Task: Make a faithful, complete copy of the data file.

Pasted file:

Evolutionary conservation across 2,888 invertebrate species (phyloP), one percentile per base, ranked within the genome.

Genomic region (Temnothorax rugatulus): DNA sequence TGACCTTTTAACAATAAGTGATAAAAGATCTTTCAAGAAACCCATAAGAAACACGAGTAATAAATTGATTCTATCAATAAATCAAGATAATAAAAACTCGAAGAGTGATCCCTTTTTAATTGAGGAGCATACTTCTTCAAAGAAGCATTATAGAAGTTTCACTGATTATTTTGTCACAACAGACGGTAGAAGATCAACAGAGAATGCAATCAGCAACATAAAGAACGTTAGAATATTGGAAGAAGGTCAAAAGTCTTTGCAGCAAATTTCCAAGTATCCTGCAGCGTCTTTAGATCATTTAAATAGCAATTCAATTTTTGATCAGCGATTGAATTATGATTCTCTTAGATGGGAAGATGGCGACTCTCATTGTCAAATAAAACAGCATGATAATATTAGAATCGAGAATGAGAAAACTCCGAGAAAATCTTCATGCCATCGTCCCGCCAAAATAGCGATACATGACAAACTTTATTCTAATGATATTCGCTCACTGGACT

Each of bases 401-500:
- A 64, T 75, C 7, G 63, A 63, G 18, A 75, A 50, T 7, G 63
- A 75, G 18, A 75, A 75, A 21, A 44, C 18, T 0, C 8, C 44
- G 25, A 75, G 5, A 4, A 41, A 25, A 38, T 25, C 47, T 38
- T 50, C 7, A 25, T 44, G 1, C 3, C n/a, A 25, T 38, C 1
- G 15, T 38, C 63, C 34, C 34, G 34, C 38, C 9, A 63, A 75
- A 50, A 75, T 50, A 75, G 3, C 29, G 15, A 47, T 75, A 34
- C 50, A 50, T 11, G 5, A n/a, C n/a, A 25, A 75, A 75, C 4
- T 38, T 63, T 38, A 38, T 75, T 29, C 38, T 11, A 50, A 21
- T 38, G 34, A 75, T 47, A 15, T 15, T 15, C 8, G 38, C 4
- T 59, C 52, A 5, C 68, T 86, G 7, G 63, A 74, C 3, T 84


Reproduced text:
Evolutionary conservation across 2,888 invertebrate species (phyloP), one percentile per base, ranked within the genome.

Genomic region (Temnothorax rugatulus): DNA sequence TGACCTTTTAACAATAAGTGATAAAAGATCTTTCAAGAAACCCATAAGAAACACGAGTAATAAATTGATTCTATCAATAAATCAAGATAATAAAAACTCGAAGAGTGATCCCTTTTTAATTGAGGAGCATACTTCTTCAAAGAAGCATTATAGAAGTTTCACTGATTATTTTGTCACAACAGACGGTAGAAGATCAACAGAGAATGCAATCAGCAACATAAAGAACGTTAGAATATTGGAAGAAGGTCAAAAGTCTTTGCAGCAAATTTCCAAGTATCCTGCAGCGTCTTTAGATCATTTAAATAGCAATTCAATTTTTGATCAGCGATTGAATTATGATTCTCTTAGATGGGAAGATGGCGACTCTCATTGTCAAATAAAACAGCATGATAATATTAGAATCGAGAATGAGAAAACTCCGAGAAAATCTTCATGCCATCGTCCCGCCAAAATAGCGATACATGACAAACTTTATTCTAATGATATTCGCTCACTGGACT

Each of bases 401-500:
- A 64, T 75, C 7, G 63, A 63, G 18, A 75, A 50, T 7, G 63
- A 75, G 18, A 75, A 75, A 21, A 44, C 18, T 0, C 8, C 44
- G 25, A 75, G 5, A 4, A 41, A 25, A 38, T 25, C 47, T 38
- T 50, C 7, A 25, T 44, G 1, C 3, C n/a, A 25, T 38, C 1
- G 15, T 38, C 63, C 34, C 34, G 34, C 38, C 9, A 63, A 75
- A 50, A 75, T 50, A 75, G 3, C 29, G 15, A 47, T 75, A 34
- C 50, A 50, T 11, G 5, A n/a, C n/a, A 25, A 75, A 75, C 4
- T 38, T 63, T 38, A 38, T 75, T 29, C 38, T 11, A 50, A 21
- T 38, G 34, A 75, T 47, A 15, T 15, T 15, C 8, G 38, C 4
- T 59, C 52, A 5, C 68, T 86, G 7, G 63, A 74, C 3, T 84